The Japanese fostered the INA at least as much for its propaganda value in the portrayal of their war aims as anti-colonial, as for the military value of INA forces in the field.
The Indian prisoners recruited to the INA regarded themselves as freedom fighters attempting to liberate their country from imperial rule. The INA was initially founded under, and commanded by, Captain Mohan Singh, but control later passed to Subhas Chandra Bose once he had made the journey from Germany to Japan via the Indian Ocean.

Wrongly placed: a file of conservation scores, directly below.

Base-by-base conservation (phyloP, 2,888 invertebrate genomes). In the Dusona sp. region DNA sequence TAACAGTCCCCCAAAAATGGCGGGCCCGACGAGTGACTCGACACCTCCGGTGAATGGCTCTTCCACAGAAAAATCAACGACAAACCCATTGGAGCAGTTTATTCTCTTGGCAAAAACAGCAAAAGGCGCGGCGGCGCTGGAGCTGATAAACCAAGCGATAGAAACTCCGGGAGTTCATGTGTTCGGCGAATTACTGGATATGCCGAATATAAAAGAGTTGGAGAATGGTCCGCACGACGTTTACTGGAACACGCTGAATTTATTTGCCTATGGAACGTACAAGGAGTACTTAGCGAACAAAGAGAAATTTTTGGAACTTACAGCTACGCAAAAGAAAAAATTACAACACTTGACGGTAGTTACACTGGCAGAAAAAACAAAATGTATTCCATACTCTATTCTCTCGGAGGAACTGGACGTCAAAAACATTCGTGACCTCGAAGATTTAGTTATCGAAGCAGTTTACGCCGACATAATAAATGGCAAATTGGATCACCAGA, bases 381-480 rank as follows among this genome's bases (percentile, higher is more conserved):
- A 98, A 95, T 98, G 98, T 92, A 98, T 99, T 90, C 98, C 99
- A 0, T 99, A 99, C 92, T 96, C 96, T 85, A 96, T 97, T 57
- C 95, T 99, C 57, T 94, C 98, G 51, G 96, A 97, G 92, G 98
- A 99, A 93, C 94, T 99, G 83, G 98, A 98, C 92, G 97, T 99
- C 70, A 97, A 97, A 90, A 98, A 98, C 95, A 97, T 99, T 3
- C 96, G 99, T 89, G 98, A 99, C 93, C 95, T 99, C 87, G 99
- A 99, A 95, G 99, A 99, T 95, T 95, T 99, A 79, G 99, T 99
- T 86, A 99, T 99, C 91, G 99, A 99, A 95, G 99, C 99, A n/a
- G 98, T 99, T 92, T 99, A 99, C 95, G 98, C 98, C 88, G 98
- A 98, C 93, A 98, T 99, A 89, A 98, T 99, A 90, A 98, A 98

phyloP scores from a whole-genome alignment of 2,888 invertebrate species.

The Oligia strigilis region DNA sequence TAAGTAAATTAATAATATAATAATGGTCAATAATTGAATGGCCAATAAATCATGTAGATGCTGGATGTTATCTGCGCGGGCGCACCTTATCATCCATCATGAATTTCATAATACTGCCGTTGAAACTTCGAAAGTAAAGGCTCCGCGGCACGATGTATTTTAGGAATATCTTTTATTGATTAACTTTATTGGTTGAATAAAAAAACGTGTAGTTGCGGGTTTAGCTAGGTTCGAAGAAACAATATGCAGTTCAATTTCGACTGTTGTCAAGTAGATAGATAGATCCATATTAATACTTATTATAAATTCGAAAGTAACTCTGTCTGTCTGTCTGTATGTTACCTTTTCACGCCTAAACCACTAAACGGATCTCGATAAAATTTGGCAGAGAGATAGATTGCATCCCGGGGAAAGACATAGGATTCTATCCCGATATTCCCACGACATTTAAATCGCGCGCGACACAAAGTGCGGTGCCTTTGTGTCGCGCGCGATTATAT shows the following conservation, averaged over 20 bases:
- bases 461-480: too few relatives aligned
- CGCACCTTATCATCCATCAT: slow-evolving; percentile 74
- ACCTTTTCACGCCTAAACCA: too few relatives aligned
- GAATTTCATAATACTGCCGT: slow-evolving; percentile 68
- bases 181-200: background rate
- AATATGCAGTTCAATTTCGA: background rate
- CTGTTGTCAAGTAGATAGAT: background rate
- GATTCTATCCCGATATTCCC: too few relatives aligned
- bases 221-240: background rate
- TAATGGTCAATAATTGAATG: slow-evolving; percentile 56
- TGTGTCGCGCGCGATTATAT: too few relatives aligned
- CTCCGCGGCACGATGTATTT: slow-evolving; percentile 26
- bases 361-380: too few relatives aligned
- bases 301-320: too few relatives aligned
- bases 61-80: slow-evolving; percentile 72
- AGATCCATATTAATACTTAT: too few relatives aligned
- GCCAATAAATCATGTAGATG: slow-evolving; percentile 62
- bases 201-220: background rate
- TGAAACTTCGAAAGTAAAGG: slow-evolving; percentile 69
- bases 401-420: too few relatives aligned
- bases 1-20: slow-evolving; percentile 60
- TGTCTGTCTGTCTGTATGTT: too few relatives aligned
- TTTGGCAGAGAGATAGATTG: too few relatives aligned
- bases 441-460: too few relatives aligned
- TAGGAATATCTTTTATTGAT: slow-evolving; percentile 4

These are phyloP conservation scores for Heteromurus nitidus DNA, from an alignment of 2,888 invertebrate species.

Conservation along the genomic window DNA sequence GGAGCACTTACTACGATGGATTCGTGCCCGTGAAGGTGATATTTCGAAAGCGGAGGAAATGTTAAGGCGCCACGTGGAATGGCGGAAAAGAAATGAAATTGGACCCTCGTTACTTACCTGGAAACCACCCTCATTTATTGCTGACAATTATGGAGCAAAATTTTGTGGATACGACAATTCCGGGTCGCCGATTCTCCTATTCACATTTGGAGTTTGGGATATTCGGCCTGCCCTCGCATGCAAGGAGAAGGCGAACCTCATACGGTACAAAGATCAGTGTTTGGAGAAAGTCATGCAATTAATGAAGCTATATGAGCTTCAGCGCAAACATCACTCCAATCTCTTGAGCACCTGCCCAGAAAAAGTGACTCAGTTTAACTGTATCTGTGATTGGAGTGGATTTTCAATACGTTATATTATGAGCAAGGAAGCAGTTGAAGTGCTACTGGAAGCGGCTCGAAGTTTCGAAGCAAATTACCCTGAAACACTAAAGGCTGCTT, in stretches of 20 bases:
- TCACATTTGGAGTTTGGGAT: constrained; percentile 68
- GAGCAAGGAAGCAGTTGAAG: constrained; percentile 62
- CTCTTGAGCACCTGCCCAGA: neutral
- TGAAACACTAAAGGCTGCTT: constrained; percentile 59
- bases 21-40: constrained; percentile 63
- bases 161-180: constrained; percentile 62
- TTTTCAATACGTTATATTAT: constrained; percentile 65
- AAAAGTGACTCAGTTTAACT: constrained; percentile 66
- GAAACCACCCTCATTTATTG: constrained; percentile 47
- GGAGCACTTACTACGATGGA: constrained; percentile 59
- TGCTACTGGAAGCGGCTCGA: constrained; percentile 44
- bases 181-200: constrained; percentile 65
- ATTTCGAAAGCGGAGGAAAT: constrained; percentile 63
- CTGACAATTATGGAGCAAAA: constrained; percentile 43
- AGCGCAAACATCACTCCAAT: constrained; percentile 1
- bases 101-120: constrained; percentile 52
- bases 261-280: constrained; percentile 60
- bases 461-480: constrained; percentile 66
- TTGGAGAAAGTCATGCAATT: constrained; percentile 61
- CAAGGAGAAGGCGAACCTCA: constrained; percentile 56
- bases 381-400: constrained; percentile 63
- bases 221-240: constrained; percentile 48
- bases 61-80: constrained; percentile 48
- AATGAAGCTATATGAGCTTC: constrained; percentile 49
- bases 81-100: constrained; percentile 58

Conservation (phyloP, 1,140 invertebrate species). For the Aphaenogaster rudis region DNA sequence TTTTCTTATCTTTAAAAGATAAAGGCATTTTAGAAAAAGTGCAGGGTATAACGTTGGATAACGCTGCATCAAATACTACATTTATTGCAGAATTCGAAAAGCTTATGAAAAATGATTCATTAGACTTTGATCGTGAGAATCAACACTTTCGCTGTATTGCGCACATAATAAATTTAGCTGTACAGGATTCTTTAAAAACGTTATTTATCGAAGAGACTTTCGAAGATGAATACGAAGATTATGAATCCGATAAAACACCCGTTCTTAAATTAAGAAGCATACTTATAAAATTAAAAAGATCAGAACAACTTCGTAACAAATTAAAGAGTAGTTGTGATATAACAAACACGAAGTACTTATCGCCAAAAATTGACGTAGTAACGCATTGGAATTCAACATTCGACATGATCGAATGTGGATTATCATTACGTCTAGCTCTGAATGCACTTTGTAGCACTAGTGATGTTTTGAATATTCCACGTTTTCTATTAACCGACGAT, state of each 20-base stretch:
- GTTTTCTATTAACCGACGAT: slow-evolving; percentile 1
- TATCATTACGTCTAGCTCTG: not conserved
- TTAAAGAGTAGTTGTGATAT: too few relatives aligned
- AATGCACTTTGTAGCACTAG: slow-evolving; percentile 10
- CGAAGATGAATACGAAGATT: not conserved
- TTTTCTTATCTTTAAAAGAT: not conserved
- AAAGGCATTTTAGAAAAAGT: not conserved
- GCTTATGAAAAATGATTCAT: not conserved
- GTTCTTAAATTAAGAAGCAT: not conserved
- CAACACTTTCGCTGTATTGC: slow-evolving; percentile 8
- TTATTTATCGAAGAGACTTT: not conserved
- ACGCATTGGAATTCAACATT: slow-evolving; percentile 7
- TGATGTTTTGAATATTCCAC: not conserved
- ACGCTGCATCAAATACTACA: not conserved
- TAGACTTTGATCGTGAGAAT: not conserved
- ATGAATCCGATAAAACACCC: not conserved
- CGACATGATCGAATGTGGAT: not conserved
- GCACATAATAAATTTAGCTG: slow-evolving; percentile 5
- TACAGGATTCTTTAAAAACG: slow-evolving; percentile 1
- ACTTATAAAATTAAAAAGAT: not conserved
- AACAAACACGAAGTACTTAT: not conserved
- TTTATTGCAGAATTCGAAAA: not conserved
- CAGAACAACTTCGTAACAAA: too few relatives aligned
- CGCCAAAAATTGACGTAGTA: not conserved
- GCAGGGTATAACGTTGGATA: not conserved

The troops eventually reached India during the course of Japan's conquest of Burma but made no progress after Japan's retreat started in full.
At the conclusion of World War II, the government of British India brought to trial on treason charges some of the captured INA soldiers. The initial trials collapsed in the pre-independence political climate, after which the British Government and the Congress Party leadership tacitly agreed that the existence of the INA was a shared embarrassment which should be forgotten as soon as possible.